Even if I am bigger and tougher than my two eating mates, I don’t eat more than my third of the pizza because that is the right thing to do; sharing a common pasture with other farming families, I choose to graze only as many cattle on it as the land can provide for, because that is the right thing to do;  even if certain investments could be unusually lucrative, I choose not to invest in them because they are bad for the community.  Each of these represents a choice to base decisions on ethics instead of power.  In contrast to the progress we have made in what might be called moral evolution, we continue to fool ourselves with arbitrary blinders and barriers in terms of what we consider to be the domain of ethics and what is the domain of power.

Curiously something which is based on ethics when close to us in space or time, can slip back to being based on power when removed to greater distance.  An example is the land use choices of forest products companies based in the Pacific Northwest. When operating within the United States the company uses a set of land use practices which their full page newspaper ads tell us are shaped not by laws, but by an abiding, ethically based commitment to land stewardship. Yet when the same companies transfer capital from domestic investments to forestry in other countries, their treatment of land is much less careful and, in the absence of land use laws in places like Russia, the basis for company decision making apparently shifts from ethics to what they have the power to do.  Similarly, though I might buy a shirt made using child labor paid at unreasonably low rates — if it came from a very distant place, I would refuse, on ethical grounds, to eat at a local restaurant whose existence and profits depended on similar human abuse.  Though a fisher would choose for ethical reasons not to steal fish from the hold of a fellow fisher’s boat moored alongside of his, he sees no ethical problem with overfishing a species, such as Atlantic Cod, to commercial extinction, which is effectively stealing fish from the holds of the fish boats of his children and grand children.  Why do so many of us continue to fool ourselves into believing that our responsibility for ethical decision making decreases in proportion to how distant and anonymous the consequences become in space and/or time?  Isn’t a consequence a consequence, no matter where and when they happen?

The Work of Schools
Mumford’s question — do we have the characteristics necessary to successfully live here — begs a preceding question: what characteristics are most important to us as we seek to meet the challenge?

Though he suggested intelligence, imagination, and cooperation, what would be your top ten essential attitudes, skills, and habits?  What letter grade would you give the success of the five schools closest to your home at developing these characteristics in their students?  What limits their success in doing this?  The schools in my community are failing in this most important responsibility because they don’t recognize it as being their responsibility and are never held accountable for success.  Instead, their missions, parental pressure, and deadening effect of school reform standards focus their attention and resources on maintaining and increasing students’ upward mobility — or put more bluntly – using the fair winds of competitive instinct to train good predators.  Because of this, the final of the four barrier between us and rising to meet Mumford’s challenge is that too many of us fool ourselves into believing that our schools can be considered to be successful when they continue to put a disproportionate emphasis on preparing students to take/pursue personal gain — instead of developing in students the readiness to give in proportion to what they take, which is the measure of responsible citizenship. This status quo of schooling is a road toward diminishing returns because the pursuit of individual gain at the expense of our commonwealth leaves a dwindling world to be upwardly mobile in.  We will know that this barrier is behind us when our schools are as, or more, effective at encouraging moral evolution and developing the characteristics of citizenship as they are in preparing students for upward mobility.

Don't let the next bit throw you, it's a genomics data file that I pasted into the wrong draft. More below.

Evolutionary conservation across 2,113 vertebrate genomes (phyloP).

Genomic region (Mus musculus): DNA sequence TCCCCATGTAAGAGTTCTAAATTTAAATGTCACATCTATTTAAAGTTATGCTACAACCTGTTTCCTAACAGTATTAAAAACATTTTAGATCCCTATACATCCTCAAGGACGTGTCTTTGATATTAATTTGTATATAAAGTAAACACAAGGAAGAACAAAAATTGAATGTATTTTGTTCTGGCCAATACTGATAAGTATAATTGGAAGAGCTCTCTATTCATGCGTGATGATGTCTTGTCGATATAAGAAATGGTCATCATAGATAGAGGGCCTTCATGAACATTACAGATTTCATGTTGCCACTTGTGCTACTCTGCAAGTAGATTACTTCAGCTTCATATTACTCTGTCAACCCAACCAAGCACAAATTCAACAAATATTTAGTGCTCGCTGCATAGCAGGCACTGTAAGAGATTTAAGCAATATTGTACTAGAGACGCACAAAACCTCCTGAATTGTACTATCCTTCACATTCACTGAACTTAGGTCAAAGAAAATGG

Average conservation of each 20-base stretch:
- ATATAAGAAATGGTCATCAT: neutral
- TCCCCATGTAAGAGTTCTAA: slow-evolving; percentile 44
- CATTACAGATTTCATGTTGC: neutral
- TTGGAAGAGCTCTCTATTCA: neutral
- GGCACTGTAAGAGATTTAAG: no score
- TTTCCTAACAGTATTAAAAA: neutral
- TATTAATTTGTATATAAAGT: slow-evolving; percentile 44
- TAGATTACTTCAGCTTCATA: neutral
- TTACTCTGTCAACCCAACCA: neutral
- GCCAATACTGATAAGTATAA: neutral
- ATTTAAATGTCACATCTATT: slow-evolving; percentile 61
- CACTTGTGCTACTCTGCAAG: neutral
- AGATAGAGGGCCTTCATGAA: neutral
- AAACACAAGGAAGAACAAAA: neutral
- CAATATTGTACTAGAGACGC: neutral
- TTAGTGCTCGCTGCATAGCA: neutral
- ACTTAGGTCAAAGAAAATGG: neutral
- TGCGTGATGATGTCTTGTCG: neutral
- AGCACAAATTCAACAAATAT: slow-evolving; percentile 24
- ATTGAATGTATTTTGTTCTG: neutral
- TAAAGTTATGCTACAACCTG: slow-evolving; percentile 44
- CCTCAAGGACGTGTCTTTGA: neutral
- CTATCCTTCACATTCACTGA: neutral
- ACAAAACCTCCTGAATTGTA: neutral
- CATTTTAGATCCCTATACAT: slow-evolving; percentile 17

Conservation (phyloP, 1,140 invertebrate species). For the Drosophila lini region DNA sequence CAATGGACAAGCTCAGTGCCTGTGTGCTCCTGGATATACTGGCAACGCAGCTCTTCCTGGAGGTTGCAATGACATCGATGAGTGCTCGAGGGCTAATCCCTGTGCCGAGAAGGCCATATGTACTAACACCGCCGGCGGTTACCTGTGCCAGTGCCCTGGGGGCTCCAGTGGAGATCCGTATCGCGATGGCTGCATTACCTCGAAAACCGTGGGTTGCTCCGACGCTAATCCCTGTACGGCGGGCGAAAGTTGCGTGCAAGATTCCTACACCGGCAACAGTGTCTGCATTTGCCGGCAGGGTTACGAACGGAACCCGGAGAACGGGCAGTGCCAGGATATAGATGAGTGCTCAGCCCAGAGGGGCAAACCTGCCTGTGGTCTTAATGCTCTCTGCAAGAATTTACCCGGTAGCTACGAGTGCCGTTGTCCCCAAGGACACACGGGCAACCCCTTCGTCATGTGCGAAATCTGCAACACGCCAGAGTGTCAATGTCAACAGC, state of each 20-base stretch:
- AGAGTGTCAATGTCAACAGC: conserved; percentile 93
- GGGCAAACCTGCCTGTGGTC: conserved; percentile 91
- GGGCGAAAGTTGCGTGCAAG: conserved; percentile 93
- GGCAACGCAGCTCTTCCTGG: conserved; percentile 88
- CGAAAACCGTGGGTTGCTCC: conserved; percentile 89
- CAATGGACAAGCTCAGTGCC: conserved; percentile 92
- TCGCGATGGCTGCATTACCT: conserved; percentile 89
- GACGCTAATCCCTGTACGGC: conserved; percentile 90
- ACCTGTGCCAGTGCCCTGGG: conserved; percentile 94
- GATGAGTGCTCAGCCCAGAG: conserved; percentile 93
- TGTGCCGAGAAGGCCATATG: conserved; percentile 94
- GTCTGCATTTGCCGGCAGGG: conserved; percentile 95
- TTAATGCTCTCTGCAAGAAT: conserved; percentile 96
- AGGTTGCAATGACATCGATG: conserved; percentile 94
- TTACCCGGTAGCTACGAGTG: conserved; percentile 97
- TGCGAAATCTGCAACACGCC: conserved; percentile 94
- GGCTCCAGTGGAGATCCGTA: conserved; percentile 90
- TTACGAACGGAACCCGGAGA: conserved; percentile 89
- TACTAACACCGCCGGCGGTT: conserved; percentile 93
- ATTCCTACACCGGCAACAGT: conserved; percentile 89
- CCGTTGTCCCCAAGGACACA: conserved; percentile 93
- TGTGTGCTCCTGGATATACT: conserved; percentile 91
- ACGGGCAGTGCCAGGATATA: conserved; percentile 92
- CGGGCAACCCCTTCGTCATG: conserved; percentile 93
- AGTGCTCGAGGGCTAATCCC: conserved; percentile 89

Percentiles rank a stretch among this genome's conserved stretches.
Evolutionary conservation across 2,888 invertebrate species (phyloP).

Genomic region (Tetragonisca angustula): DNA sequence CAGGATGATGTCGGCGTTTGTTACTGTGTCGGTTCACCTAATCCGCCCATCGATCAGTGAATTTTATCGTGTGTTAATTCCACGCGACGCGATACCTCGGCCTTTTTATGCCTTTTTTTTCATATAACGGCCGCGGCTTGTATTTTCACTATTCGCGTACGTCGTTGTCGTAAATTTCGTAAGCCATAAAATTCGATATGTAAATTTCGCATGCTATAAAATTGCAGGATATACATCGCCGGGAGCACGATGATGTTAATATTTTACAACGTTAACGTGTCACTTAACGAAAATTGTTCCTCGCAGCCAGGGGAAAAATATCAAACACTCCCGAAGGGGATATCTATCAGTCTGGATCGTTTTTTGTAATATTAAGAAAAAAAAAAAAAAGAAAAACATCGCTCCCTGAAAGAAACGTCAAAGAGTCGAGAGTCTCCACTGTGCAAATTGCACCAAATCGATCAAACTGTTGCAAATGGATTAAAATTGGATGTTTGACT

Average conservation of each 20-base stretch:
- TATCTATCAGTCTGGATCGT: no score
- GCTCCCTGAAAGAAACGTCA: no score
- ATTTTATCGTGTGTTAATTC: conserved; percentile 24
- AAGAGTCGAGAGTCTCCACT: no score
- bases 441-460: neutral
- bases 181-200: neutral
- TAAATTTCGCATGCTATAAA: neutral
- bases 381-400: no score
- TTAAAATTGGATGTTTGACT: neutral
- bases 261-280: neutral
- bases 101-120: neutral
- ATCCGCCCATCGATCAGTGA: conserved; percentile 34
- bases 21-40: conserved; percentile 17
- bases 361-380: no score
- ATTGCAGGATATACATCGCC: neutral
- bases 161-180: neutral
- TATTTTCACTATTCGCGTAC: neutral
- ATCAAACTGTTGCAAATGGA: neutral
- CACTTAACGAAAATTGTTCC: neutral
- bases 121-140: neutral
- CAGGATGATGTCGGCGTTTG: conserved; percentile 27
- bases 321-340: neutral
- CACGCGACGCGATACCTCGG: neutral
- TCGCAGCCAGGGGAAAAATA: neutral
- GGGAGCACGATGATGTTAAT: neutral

I was born into a world where the imbalance between what people asked of our communities and what those communities had the capacity to provide led to progressive erosion of community health and vitality. Though the decline continues, I am optimistic that within my lifetime it is possible for us to turn the corner by reconciling what our species demands with what the systems can sustainably provide. Every day I become increasingly convinced that the key to success is waking up to the four crucial ways that we fool ourselves and continue to fool each succeeding generation. What makes me hopeful is that when you look closely, in the right spots, it is easy to find, learn from, and be inspired by many remarkable examples of work that are successfully beginning to rebuild community vitality. Their success is the result of choosing to end the foolishness by redefining progress and success, re-envisioning three competing community challenges as one challenge, expanding the universe of ethical responsibility, and reshaping schooling to acknowledge that educating for responsible citizenship is our highest responsibility.

Among all of the candidates proposed as yardsticks for a successful life – educational pedigree, net worth, level of influence — is not the ultimate measure of our value and good work the degree to which we help equip our culture and its children to answer “yes” to Mumford’s challenge?

Peter Hayes is the former Ecological Studies Coordinator at Lakeside School in Seattle. He now manages a family tree farm in the Coast Range of western Oregon.